Under the roof of a downtown Manhattan warehouse building, Hannah Burden, an orphaned cowgirl heiress, has transformed her loft into a slice of the Nebraska heartland (complete with live cattle). In the lush jungles of Nicaragua, a 465-year-old elder purported to be the conquistador Cristóbal de Olid is kidnapped. From central Italy, Olid’s abductor, the hapless anarchist Matteo Lupi (who sees the whole world as a spaghetti western), sets out with his charge through New York City and on toward the Hudson Valley, where Owen Berkeley, collector and gerontologist, has sacrificed family and fortune to the pipe dream of immortality. Orchestrating and choreographing the wild and epic journey that ties these people together is an ironic, enigmatic con artist named Krieger—“a modern archetype,” as William S. Burroughs, one of the earliest fans of this dynamic debut novel, describes him—who represents the best and very worst of the American dream.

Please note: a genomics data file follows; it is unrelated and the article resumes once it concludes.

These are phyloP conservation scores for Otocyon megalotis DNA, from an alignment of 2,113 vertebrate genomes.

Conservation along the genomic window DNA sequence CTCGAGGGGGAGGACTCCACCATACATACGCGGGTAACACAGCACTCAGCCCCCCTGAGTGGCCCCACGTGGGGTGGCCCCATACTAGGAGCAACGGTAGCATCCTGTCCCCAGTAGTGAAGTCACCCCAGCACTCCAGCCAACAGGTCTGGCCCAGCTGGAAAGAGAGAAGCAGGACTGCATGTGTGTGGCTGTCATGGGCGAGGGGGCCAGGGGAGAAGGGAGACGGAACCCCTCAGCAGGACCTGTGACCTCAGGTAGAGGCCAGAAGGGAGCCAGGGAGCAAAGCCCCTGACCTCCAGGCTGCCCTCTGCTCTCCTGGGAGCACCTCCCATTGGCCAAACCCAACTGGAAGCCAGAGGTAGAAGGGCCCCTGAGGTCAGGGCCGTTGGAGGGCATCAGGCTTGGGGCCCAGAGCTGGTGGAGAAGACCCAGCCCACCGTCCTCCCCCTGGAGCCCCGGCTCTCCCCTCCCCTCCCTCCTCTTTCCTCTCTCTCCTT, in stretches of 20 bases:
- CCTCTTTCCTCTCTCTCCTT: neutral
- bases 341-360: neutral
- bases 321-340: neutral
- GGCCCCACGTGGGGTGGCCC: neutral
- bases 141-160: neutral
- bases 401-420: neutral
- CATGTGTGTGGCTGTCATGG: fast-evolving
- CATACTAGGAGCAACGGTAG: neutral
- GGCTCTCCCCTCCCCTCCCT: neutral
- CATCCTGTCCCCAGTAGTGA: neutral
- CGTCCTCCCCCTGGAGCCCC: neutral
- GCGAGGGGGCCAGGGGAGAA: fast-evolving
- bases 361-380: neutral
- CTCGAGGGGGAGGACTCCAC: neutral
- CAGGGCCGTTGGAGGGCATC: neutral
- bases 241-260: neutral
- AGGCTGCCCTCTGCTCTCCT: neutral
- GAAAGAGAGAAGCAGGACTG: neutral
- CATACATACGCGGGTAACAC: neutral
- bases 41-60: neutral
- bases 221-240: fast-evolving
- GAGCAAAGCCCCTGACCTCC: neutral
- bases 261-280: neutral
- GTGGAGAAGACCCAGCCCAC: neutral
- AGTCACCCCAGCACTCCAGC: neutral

Come Sunday  ​unravels the events of three days in November while whisking us across decades, even centuries, and half the globe — in search of love, eternal life, and that elusive, sometimes illusive, collective known as family.